Sex and Ethnic Differences in Children’s Physical Activity: Discrepancies between Self-Report and Objective Measures

in Pediatric Exercise Science
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Previous studies have not used both self-report and objective measures to assess sex and ethnic differences in children’s physical activity. In the present study, 187 Mexican American and Anglo American children, aged 11 to 12 years, were assessed by two 7-day physical activity recall interviews and up to 8 days of accelerometer (Caltrac) monitoring over a 6-month period. Compared to Anglo American boys, accelerometer data showed Mexican American boys, Anglo American girls, and Mexican American girls to be 95,81, and 75% as active, respectively. Activity recall data showed that, compared to Anglo American boys, Mexican American boys, Anglo American girls, and Mexican American girls were 95,95, and 90% as active, respectively. The extent of sex and ethnic differences in children’s physical activity depend on the measure used.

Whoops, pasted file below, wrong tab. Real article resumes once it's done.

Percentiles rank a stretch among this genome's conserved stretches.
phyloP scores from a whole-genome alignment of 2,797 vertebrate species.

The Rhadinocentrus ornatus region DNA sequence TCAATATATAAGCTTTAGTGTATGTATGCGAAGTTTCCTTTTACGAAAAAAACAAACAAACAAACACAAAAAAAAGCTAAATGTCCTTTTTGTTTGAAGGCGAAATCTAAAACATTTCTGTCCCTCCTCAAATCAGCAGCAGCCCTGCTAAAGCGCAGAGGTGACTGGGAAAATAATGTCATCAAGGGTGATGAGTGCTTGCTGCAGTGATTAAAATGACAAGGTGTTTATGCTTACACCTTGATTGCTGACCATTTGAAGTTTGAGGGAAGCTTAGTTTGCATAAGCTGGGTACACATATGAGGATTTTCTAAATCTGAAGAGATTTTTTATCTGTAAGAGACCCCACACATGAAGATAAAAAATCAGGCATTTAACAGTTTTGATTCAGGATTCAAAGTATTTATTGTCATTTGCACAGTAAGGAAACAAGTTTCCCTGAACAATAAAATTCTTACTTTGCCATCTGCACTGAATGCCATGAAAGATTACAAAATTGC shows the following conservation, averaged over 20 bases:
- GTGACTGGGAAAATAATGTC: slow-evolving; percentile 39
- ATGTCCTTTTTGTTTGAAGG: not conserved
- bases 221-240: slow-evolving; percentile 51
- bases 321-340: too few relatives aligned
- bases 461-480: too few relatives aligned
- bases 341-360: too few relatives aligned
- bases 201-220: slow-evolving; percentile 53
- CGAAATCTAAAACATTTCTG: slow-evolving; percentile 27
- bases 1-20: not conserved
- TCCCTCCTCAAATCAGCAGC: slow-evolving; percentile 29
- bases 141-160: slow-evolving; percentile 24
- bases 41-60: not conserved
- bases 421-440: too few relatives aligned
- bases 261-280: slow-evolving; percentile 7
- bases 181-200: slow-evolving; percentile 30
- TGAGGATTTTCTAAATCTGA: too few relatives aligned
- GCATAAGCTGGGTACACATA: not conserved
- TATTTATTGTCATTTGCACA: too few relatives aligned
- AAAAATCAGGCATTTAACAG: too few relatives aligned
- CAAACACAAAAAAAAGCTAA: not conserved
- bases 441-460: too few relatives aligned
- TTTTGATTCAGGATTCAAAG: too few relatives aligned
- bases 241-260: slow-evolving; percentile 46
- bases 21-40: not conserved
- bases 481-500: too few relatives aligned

J.E Sallis is with the Department of Psychology at San Diego State University and the Department of Pediatrics at the University of California, San Diego. T.L. McKenzie is with the Department of Exercise and Nutritional Sciences at San Diego State University and the Department of Pediatrics at the University of California, San Diego. J.P. Elder is with the Graduate School of Public Health at San Diego State University and the Department of Pediatrics at the University of California, San Diego. P.L. Hoy and T. Galati are with the Department of Pediatrics at the University of California, San Diego. C.C. Berry is with the Department of Family and Preventive Medicine at the University of California, San Diego. M.M. Zive and P.R. Nader are with the Department of Pediatrics at the University of California, San Diego.